Shorty smiled wryly, despite the wetness around his eyes. By then, nurse Botha had turned around in Vetfaan’s hug, and the two of them stood listening to him with rapt attention. When Vetfaan made to loosen his arms around the nurse, she shook her head. She felt safe there…
“But Alice? I can understand why she does what she does – even how she does it. That spark of kindness and compassion never died, despite my stupidity. She became a carer for the sick, living and sharing her compassion with those most in need of it. And yes, she may be difficult and obtuse and stubborn…but why?” He paused before answering his own question. “Because her work had become her escape. It had to be perfect – if only to lessen the hurt I had made her suffer.”
Shorty straightened up. Life, he told them, first had to prune away his ego before – slowly, steadily – allowing him to discover the beauty of unconditional love. “I once thought love was about being happy. How wrong I was! How stupid. Love isn’t a beggar wanting more. Love wants to give and give, even when you have nothing left.”
Vetfaan’s puzzled look didn’t worry him. If the burly farmer didn’t understand, then he will, one day. Anyway, he had said what he actually wanted to tell matron Krotz. The words were out, his burden ever so slightly less overwhelming. It was time to go.
“Thank you, nurse Botha, for trying. And thanks Vetfaan, for giving me the opportunity to talk to Servaas. At least I did that – talked to Servaas, I mean. It would have been nice to talk to Alice, but I don’t think she’d ever be prepared to listen to me, I suppose…”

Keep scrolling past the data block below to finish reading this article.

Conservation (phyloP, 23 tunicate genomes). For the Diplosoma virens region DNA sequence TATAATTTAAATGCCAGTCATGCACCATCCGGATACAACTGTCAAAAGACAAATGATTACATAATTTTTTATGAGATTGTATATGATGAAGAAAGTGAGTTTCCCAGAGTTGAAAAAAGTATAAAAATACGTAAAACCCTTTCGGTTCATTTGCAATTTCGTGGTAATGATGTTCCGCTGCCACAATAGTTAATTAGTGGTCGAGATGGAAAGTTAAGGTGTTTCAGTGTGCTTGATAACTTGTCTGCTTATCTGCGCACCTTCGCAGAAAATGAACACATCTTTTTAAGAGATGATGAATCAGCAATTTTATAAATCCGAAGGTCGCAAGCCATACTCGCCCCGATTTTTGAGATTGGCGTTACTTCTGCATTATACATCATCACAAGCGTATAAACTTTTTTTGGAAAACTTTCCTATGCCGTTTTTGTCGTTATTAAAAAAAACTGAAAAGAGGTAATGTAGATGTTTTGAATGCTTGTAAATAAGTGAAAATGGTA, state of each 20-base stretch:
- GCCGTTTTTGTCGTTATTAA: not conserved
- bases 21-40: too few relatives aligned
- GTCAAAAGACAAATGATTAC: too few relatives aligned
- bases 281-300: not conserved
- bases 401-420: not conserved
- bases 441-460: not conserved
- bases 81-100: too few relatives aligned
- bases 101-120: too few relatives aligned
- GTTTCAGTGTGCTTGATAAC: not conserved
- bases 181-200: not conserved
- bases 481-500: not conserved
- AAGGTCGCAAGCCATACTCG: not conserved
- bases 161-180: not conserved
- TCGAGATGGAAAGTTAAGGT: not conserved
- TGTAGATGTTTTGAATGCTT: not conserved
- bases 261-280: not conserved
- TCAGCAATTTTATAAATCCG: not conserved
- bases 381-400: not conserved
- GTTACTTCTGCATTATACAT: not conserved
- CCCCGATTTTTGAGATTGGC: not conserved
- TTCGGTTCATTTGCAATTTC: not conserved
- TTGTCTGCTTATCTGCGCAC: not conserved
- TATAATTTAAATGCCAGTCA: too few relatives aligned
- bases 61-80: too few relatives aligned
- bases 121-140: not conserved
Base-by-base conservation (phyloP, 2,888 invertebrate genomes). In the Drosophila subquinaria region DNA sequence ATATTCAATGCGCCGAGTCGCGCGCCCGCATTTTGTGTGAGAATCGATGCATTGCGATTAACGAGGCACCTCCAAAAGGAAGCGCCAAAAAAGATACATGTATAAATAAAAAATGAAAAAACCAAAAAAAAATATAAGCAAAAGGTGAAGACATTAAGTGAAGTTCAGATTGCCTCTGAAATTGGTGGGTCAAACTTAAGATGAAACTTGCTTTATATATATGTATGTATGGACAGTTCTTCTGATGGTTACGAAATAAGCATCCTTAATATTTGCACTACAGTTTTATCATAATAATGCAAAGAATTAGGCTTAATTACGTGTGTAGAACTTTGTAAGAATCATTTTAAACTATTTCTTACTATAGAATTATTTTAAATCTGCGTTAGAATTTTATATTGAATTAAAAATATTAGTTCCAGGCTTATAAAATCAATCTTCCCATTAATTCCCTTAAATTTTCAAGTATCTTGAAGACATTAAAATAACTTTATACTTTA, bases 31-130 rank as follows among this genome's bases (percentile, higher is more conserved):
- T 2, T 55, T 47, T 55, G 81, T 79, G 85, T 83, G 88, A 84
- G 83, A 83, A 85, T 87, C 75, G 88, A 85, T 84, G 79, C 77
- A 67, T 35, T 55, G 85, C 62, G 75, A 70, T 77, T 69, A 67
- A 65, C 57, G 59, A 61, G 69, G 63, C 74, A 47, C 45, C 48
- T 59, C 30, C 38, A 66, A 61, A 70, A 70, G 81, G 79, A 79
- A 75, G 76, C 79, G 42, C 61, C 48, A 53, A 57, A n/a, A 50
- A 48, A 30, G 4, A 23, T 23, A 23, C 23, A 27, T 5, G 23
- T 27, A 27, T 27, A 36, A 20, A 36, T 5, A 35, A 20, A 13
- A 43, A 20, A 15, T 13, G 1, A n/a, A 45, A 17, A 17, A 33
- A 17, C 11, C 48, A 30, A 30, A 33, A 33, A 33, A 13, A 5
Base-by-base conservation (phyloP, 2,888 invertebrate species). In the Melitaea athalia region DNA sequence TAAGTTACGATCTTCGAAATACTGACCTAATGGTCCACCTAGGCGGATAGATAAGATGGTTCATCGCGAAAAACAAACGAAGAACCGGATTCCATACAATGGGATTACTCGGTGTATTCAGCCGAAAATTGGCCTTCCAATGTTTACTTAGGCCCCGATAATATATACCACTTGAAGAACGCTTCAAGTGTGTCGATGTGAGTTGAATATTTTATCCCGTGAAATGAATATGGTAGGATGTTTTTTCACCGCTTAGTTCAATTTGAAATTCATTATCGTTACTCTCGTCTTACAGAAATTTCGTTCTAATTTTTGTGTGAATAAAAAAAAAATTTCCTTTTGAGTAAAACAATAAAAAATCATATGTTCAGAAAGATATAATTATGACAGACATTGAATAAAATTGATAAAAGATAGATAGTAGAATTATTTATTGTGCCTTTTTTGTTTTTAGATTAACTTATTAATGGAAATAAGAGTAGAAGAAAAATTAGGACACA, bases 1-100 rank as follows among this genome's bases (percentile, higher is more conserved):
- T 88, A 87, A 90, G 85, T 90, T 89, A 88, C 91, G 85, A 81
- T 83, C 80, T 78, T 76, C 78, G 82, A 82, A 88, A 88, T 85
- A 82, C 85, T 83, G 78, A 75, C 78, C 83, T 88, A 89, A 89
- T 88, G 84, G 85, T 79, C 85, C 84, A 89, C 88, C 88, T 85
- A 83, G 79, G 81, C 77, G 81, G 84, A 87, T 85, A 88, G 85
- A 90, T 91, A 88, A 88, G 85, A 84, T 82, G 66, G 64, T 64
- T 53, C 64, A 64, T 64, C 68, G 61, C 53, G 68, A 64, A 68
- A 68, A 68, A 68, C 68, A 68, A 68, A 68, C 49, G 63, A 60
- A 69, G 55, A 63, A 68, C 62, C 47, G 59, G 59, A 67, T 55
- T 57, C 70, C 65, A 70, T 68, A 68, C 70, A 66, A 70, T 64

At that moment the door cracked open and a flushed Alice Krotz strode into the corridor.
“This is my hospital, and I will not have people discussing their private lives in public. It’s not done, dammit! Is this a confessional? Do you think this is a psychiatrist’s office? This is…” she glared at them sternly, “…my hospital. My corridor.” She took a deep breath, forcing herself to sound more reasonable. “Now, all of you get inside my office at once. Shees! What will doctor Welman think if he found us all here? I can just imagine his shock and horror! Go on…inside!” Was there the slightest hint of a smile on her face? “And you, nurse Botha, you go and make that damn tea you’re always going on about. And then you come back here, I have to talk to you about your manners.”
Gertruida says that human nature is a fickle thing. The right word at the right time can change an explosive situation into a healing experience. Or vice versa, if one has to be honest, when the wrong thing is said at the wrong time.
When matron Krotz stared at the slammed door a few minutes before Vetfaan’s arrival, she was so ready to fire nurse Botha – even before she had time to resign. But when she heard Shorty speak to the others in the corridor, the reality of the situation settled in her mind. Shorty, as guilty as he was in wrecking her youth, was sorry! He even admitted his wrongs – in public! He had become a different man. And along the way, he had become the man she thought he would be. That meant – she reasoned – that she had been right all along, only at the wrong time. Shorty – like so many men – was a late developer. Male maturity happened to be, after all, such a different and tardy process compared to the female equivalent – which, in matron’s informed opinion, certainly proves the superiority of the latter.
And anyway, she had to admit to herself, she couldn’t run the hospital without the able help of that busybody, nurse Botha.
Matron stared at the three people – Vetfaan, silent and strong; Shorty, with uncertainty written all over his face; and nurse Botha, still visibly upset – over the rim of her steaming cup of tea.
For the first time in many, many years, Matron Alice Krotz had to wipe away a tear. Nothing in her training or experience had prepared her for a moment like this. How – in heaven’s name – was she supposed to handle this mess? But, being the woman she was, she set her jaw firmly, swallowed hard, and prepared her speech in her mind. She’d show them.…
(To be continued…)
‘And when they tell you that you’re crazy,
You’ve got to try to settle down,
You got to turn yourself around,
Life is more than just good times, and parties…’